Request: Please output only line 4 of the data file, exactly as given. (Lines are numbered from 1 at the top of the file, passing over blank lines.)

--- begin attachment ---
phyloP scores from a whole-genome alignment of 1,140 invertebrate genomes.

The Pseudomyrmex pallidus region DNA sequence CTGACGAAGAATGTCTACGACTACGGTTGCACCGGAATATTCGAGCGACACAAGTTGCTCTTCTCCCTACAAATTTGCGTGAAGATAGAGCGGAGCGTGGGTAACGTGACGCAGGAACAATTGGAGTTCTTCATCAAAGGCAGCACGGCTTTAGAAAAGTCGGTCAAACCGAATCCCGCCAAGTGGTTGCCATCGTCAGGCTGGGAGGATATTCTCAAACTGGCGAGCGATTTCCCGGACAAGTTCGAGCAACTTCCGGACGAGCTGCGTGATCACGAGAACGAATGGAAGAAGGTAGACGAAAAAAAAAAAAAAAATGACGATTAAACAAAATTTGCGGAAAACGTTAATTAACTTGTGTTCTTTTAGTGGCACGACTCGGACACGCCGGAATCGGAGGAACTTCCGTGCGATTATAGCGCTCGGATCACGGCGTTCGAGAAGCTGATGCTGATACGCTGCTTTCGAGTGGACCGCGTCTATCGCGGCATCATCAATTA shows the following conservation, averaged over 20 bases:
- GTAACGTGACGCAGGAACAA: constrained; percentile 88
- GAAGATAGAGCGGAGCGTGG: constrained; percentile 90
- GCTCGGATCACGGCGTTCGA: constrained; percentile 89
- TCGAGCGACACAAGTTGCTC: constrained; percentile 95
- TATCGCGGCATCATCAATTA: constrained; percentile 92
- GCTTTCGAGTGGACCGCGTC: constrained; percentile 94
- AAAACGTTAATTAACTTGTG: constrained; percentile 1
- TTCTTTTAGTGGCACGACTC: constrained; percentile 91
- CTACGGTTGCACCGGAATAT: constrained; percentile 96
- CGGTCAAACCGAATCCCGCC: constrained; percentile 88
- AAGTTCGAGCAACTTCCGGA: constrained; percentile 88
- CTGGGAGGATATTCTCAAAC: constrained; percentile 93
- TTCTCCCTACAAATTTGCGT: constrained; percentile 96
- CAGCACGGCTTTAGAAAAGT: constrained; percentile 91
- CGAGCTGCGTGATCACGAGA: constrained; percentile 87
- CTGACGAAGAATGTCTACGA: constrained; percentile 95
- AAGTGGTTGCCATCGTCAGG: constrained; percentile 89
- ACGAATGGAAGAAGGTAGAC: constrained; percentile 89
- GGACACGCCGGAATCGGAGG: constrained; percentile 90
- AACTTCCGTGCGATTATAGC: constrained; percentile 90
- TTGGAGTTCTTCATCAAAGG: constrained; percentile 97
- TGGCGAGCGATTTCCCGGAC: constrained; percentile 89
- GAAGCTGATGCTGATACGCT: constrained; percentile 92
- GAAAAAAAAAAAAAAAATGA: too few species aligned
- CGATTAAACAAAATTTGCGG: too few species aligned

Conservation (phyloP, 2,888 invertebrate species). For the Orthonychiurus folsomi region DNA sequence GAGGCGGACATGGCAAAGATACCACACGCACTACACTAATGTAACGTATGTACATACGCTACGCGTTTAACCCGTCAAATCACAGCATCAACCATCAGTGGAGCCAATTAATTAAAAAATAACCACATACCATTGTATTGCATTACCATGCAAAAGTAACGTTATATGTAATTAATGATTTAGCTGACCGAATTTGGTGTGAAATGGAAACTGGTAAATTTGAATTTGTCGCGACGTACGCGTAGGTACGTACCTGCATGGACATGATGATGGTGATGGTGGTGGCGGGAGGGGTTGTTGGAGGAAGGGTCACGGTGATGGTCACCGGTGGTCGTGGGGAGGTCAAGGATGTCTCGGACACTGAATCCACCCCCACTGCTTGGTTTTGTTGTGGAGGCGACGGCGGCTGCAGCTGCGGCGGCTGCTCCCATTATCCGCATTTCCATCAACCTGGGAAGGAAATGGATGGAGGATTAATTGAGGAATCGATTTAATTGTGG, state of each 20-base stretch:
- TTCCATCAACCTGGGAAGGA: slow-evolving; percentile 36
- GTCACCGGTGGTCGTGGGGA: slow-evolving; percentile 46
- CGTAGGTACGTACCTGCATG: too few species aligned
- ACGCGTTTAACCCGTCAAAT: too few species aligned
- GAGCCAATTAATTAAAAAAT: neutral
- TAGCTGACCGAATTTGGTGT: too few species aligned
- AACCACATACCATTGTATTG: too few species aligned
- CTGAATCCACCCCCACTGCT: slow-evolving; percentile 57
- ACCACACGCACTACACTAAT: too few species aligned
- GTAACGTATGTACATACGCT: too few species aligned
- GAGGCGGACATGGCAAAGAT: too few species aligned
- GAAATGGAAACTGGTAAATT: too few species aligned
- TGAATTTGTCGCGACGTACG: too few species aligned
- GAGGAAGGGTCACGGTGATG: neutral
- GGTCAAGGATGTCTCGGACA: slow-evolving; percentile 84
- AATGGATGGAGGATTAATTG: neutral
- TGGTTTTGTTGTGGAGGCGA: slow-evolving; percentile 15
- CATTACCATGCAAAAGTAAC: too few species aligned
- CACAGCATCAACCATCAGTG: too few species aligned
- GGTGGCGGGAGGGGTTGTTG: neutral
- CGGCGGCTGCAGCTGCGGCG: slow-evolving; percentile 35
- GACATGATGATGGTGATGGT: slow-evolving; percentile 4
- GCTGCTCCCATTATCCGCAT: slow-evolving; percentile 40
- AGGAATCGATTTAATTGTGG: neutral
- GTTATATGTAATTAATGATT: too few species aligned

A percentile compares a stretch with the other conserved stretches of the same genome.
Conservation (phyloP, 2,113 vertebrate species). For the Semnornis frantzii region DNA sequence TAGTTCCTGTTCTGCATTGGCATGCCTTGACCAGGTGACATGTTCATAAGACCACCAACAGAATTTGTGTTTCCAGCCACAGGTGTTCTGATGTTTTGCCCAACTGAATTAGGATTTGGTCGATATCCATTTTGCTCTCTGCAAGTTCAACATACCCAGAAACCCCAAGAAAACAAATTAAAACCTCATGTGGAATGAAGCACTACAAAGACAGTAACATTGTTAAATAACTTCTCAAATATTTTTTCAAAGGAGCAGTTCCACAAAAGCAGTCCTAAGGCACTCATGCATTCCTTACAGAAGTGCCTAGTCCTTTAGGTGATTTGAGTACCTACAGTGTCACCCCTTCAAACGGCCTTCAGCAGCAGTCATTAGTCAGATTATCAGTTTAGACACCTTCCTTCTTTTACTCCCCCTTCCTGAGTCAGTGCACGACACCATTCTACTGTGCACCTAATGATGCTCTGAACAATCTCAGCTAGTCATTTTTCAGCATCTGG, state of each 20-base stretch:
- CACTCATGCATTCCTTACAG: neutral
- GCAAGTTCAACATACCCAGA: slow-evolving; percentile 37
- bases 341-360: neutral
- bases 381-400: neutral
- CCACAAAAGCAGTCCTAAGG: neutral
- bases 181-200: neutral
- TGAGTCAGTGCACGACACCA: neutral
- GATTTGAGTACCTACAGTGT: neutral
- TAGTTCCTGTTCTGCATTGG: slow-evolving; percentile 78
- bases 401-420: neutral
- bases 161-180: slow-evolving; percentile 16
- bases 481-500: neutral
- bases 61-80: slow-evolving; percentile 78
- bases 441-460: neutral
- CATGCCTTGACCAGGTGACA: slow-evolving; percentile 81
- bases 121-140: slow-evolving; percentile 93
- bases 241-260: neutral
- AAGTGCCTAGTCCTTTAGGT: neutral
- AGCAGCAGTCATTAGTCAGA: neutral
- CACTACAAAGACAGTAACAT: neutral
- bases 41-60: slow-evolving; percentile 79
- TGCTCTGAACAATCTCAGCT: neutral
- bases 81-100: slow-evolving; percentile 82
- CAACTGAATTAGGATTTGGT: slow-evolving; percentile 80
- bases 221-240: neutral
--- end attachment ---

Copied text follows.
- GAAGATAGAGCGGAGCGTGG: constrained; percentile 90